McCartney spotted making own guitar plectrums in bizarre way


Sir Paul McCartney heads to the long and winding railroad track for a new guitar pick. Plucky Paul left coins on the rails near his home so trains would flatten them.

The 77-year-old ex-Beatles Paul McCartney was immortalized while, bermuda shorts and a hat on his head, he wanders curiously along the tracks of a railroad in the United States, the Long Island Rail Road.

Yeah, but what are you doing? As reported by the Daily Mirror, the old rock star is leaving some penny coins on the platform so that they are flattened by the next train pass and turn into picks.

Other musicians, including Queen’s Brian May, have used flattened coins as plectrums because the metal is strong.

But it is against US law to deface currency, with a fine if you try to spend it again.

A person who saw the scene commented: “Normally it is the children who leave the coins on the track, not a grandfather.”


Other musicians before McCartney, including the Queen Brian May guitarist, used crushed coins as picks because the metal is strong.

Recently Paul McCartney’s original handwritten “Hey Jude” lyrics that the Beatles used in the studio while recording the song. McCartney handwrote this version, and then made copies for the band members to use

. In the video shown here of the Beatles actually recording in the studio you can see this original McCartney handwritten lyrics. It is our understanding that McCartney gave these lyrics to a recording engineer at the session. In 2002 McCartney was granted a High Court injunction that prevented the sale of a draft manuscript of “Hey Jude” after McCartney stated that it had been stolen from his home.

Therefore, outside of the material held by McCartney himself, the lyrics offered here may be the only original material relating to the song in private hands. McCartney’s handwritten lyrics lay out the song’s basic four verse structure-Risultati immagini per Paul McCartney Extremely Rare Original "Hey Jude" Handwritten

McCartney originally titled the song “Hey Jules” and wrote it to console Lennon’s song Julian on the break-up of his parents marriage. McCartney worked on the song in July of 1968 and then brought it to John and Yoko on the 26th.

Lennon immediately thought the song was one of McCartney’s “masterpieces” and they agreed it would be the Beatles next single. It became their first single released on the group’s own Apple label, in August, 1968.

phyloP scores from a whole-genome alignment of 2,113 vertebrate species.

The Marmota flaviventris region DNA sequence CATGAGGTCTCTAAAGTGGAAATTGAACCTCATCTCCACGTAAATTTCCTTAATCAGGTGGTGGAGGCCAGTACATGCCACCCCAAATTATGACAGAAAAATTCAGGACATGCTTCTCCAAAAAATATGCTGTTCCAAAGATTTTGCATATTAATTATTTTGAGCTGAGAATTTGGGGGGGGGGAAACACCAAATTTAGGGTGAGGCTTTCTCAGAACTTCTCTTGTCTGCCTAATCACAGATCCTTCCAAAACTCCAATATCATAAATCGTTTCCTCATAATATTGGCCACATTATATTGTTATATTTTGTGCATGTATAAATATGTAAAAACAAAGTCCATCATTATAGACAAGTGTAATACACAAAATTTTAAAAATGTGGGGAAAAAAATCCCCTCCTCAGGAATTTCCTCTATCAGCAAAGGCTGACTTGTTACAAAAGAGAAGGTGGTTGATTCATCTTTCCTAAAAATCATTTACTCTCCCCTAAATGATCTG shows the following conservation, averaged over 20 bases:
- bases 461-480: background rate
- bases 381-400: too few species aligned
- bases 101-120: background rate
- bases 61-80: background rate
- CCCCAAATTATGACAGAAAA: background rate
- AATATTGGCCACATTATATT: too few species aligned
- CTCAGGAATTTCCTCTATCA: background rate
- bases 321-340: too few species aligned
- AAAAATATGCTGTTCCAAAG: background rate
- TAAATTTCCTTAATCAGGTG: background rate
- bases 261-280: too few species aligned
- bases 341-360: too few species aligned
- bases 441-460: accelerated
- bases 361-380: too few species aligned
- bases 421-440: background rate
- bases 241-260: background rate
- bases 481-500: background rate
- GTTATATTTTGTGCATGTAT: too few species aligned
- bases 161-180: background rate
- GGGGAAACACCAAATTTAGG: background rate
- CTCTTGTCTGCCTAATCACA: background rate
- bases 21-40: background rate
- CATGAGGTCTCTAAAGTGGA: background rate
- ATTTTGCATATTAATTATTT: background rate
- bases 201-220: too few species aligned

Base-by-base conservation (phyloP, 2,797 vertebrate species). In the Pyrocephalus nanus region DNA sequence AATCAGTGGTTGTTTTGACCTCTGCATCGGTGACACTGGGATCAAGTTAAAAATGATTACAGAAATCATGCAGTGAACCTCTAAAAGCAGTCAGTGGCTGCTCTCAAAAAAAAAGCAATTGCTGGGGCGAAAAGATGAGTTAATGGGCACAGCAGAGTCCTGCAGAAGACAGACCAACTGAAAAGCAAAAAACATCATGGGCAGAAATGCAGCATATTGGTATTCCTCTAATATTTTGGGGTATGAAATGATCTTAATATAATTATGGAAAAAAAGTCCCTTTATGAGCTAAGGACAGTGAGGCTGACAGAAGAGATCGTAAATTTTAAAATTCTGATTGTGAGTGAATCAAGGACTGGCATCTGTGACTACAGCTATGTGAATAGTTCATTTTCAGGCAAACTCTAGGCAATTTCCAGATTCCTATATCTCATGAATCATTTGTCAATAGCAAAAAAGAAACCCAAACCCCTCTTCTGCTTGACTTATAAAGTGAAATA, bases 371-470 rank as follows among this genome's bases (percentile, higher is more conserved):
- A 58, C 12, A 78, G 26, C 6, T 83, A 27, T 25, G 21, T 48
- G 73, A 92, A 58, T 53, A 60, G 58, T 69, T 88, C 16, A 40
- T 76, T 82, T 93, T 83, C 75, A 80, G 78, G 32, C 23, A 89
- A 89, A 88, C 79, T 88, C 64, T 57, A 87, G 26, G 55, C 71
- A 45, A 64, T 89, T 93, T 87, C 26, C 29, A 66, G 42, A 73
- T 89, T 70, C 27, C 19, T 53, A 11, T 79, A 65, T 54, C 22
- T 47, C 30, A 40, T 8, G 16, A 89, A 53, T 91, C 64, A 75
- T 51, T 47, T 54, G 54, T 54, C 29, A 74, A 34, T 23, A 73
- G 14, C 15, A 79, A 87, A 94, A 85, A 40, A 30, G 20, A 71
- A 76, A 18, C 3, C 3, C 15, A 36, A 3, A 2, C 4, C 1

“Hey Jude”, clocking in at 7 minutes and 11 seconds, is the longest #1 single of all time. Black felt tip marker on 8 x 13 paper. With vintage sheet music . Comes with a Tracks, Ltd. U.K. letter of authenticity and a Gotta Have Rock & Roll™ Certificate of Authenticity. Authenticated by Beatles handwriting expert Frank Caiazzo, if the high bidder wishes to receive a letter of authenticity from Mr. Caiazzo we will assist in this process.Minimum Bid: $150,000

Others emorabilia from the band went under the hammer with Heritage Auctions on March 16, in Dallas, Texas
Among the rare items on auction is a mysterious copy of ‘The Beatles’, later known as ‘The White Album’
Also on auction is a 28-page concert programme neatly signed by the members of the band along with four broken drumsticks that once belonged to Ringo Starr, according with Dailymail

Unseen Beatles photographs, a rare copy of the mysterious White Album, signed broken drumsticks, an autographed tour book creepy and more could fetch £326,000 at auction.

Musical memorabilia from The Fab Four will go under the hammer with Heritage Auctions on March 16, in Dallas, Texas, and online.

Among the collection is a mysterious copy of ‘The Beatles’, later known as ‘The White Album’ due to its plain white cover, could fetch more than $100,000 (£77,000).

The Beatles started numbering the records with that album and over three million copies were produced, the majority bearing six digits apart from this one and a small handful of others.

Also up for grabs are vintage Halloween costumes and masks of the four band members Paul McCartney, John Lennon, George Harrison and Ringo Starr, selling for $2,400 (£1,800)

A concert programme neatly signed by the band along with four broken Ringo drumsticks could sell for $20,000 (£15,000) and is inscribed, ‘To Corker, Best Wishes’.

Beatles superfan Dennis Dailey, started selling the impressive horde with Heritage Auctions last year and the auction is expected to conclude by the end of 2019.

Along the four full sized mannequins, auctioneers can purchase a replica version of Ringo’s 1964 Ludwig drum set. The drum kits comes complete with a rack tom, floor tom and snare drum

There are over 221 Beatles-related items up for grabs in this auction, their combined is believed to bring in $420,000 (£326,000) based on their lowest estimates.


Described as one of ‘the biggest Beatles memorabilia collection in the world,’ it took 18 days to pack-up with six to eight people working each day and 53 semi-trucks.

Garry Shrum, director of music memorabilia, said: ‘With it being the 50th Anniversary The White Album is a very special piece.


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